Washington Mutual clears Chapter 11 hurdle

By Dow Jones Newswires
Posted March 21 at 2:15 p.m.

Washington Mutual on Monday won court approval to move to the next stage in its renewed attempt to exit bankruptcy but was told to spell out what effect suspicions of insider trading could have on the $7 billion distribution plan.

Judge Mary Walrath said the company, the former parent of Washington Mutual Bank, or WaMu, can send out its revised plan to creditors for a vote after supplementing it with an analysis of what could happen if there is proof of insider trading.

Estimates are that $700 million or more worth of value could swing to lower-ranking creditors if shareholders dig up enough evidence that big investors profited from inside knowledge gained at the Chapter 11 plan bargaining table.

The suspicions are focused on four hedge funds that sat at the bargaining table when Washington Mutual hammered out its Chapter 11 distribution scheme: Appaloosa Management LP, Aurelius Capital Management LP, Centerbridge Partners LP and Owl Creek Asset Management LP.

All deny breaching rules that ban trading based on confidential information and say the suspicions are unfounded. The official committee of equity security holders is investigating the allegations to see whether there is sufficient evidence to make a case at confirmation hearings in May.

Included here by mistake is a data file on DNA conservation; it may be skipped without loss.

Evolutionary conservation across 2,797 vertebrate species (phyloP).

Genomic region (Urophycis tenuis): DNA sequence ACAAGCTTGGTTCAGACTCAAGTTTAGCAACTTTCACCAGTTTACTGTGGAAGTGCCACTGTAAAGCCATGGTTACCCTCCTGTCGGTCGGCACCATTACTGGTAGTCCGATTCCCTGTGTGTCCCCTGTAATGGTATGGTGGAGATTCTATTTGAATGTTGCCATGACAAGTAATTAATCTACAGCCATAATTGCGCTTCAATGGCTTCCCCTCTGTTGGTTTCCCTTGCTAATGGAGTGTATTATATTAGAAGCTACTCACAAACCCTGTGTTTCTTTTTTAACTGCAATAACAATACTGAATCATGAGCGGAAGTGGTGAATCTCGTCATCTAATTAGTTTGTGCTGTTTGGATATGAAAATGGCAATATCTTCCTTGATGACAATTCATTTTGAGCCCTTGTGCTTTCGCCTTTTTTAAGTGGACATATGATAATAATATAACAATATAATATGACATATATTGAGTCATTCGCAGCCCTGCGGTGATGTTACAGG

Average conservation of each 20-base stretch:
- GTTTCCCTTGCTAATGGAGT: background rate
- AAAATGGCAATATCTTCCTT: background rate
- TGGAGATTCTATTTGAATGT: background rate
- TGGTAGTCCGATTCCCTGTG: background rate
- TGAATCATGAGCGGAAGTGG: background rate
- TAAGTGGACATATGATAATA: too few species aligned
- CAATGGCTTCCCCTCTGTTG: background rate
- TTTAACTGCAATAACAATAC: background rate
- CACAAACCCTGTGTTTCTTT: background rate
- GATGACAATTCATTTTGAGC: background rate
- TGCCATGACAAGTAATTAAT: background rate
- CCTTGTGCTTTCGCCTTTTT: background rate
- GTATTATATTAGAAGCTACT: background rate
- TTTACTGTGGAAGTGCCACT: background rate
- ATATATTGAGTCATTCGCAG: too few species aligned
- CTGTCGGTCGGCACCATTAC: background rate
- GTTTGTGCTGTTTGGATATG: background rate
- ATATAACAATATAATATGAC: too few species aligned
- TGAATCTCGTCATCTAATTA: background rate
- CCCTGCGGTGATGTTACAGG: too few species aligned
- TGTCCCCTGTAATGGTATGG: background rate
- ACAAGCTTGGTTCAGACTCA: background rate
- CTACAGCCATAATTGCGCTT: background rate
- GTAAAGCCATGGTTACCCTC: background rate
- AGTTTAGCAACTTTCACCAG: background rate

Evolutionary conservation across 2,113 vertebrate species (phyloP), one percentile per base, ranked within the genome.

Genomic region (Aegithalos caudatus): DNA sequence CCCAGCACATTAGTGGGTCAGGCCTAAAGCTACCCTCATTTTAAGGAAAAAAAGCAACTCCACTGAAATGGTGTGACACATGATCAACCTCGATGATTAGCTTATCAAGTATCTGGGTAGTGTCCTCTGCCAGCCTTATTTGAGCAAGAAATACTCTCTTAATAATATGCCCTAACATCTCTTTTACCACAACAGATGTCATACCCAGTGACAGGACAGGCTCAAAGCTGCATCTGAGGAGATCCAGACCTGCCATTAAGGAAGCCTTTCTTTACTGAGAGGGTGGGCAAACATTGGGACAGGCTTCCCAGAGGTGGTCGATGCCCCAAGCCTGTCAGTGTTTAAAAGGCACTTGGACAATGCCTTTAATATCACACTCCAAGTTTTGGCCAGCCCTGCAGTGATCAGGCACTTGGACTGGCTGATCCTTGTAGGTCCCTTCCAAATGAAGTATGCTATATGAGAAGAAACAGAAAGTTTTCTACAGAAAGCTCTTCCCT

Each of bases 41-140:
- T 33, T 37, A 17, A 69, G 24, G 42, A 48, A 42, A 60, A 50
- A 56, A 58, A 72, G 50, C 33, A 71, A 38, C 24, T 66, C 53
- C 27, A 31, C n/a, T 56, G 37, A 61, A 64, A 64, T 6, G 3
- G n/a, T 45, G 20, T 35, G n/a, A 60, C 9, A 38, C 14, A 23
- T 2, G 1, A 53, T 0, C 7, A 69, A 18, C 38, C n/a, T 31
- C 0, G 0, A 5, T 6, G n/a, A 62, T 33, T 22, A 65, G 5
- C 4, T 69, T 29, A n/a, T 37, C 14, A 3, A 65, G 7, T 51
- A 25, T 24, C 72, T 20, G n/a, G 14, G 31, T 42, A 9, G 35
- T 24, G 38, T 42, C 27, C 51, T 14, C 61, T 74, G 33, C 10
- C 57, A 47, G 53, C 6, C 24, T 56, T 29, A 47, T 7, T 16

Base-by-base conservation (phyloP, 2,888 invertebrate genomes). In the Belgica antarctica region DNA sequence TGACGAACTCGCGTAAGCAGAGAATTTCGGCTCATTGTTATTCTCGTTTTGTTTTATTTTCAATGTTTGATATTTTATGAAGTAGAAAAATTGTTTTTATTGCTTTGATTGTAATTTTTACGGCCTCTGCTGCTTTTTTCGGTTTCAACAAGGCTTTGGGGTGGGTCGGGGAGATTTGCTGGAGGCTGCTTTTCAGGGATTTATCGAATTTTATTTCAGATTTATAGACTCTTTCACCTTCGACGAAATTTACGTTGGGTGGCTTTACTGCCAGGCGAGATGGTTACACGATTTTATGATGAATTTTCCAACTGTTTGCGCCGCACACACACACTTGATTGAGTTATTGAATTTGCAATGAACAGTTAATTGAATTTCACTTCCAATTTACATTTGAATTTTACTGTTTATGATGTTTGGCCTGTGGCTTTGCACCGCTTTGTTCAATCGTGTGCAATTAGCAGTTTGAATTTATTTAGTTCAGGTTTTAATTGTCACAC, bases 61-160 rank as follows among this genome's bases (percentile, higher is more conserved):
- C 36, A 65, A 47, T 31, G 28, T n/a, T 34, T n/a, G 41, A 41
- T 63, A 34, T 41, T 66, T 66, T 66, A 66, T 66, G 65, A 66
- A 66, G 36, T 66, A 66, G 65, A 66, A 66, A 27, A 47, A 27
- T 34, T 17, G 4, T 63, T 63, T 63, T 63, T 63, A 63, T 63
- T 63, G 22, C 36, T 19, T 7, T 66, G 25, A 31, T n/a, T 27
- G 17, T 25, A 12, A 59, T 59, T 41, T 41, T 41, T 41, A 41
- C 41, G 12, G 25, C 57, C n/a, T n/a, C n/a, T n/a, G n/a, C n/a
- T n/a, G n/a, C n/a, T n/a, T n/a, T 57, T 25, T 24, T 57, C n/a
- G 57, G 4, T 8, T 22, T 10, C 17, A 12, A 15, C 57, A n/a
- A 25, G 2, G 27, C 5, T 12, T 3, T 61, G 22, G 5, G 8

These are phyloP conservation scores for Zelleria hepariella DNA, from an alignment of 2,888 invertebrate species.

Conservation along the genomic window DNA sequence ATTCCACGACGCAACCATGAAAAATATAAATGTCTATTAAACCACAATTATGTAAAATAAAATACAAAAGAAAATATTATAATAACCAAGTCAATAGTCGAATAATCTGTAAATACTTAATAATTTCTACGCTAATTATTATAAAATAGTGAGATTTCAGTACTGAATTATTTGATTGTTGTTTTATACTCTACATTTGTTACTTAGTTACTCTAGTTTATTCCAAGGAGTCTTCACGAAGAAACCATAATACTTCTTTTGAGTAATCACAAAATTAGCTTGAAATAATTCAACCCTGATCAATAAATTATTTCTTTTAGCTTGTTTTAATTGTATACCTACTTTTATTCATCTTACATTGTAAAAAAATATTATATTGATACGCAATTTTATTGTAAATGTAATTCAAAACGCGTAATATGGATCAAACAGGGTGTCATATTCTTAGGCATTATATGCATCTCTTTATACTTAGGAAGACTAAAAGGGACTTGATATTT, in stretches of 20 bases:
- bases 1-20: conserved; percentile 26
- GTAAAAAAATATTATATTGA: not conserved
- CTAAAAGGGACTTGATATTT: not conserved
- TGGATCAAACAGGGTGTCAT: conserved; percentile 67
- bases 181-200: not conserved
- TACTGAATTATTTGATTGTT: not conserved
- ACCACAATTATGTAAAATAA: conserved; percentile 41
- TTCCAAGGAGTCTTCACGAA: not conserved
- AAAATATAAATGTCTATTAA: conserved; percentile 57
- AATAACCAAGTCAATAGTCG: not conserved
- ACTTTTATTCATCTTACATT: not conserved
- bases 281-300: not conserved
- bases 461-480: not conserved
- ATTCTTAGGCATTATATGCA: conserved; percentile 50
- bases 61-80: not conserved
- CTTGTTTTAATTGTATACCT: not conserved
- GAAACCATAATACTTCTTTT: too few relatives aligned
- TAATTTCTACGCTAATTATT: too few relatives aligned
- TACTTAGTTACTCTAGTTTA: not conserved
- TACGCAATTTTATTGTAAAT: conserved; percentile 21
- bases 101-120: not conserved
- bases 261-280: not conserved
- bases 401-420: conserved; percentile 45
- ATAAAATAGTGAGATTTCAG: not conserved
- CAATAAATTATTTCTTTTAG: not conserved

“We don’t know if anyone did anything inappropriately or not,” Washington Mutual attorney Brian Rosen of Weil, Gotshal & Manges said at a hearing in the U.S. Bankruptcy Court in Wilmington, Del.

Washington Mutual agreed to add information that spells out the financial effect of a potential finding that some or all of the hedge funds profited based on confidential Chapter 11 data to materials that creditors will review before deciding how to vote on the plan. The company has set a May 2 date to seek confirmation of its revamped plan.

In rejecting Washington Mutual’s original Chapter 11 plan, Walrath said the insider-trading allegations, if proven, could warrant a reduction in the interest rate some creditors expect to receive. Washington Mutual has agreed to give senior creditors their contract rate of interest, rather than the minimum required federal judgment rate of interest.

If the shareholders turn up proof of insider trading and the interest rate picture changes, Aurelius likely will switch its vote to a “no” on Washington Mutual’s Chapter 11 plan, said Thomas Moers Mayer, an attorney for the hedge fund with Kramer Levin Naftalis & Frankel.

Monday’s ruling moves Washington Mutual a step closer to ending its stay in bankruptcy, which began in September 2008 when regulators seized it. The mortgage-stuffed thrift was teetering on the brink of collapse, regulators said, and had to be put into safer hands immediately.

J.P. Morgan Chase & Co. bought WaMu and, along with the Federal Deposit Insurance Corp., got caught up in a storm of legal trouble over WaMu’s collapse. Washington Mutual, J.P. Morgan and the FDIC agreed to a settlement that forms the core of the Chapter 11 plan.

Recent changes cut the amount of cash that will be paid out immediately if the plan is approved because the company decided to reserve funds for ongoing tax fights. Washington Mutual says it expects to win those fights and pay off much of its debt, with interest. Shareholders are slated to get nothing under Washington Mutual’s Chapter 11 plan.

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One comment:

  1. paul March 21 at 3:00 pm

    How was it ‘cleared’??!! Judge said it lacked information and needs to be brought to her with the information and a certification of No Objection by all parties.

    Thats certainly not ‘CLEAR’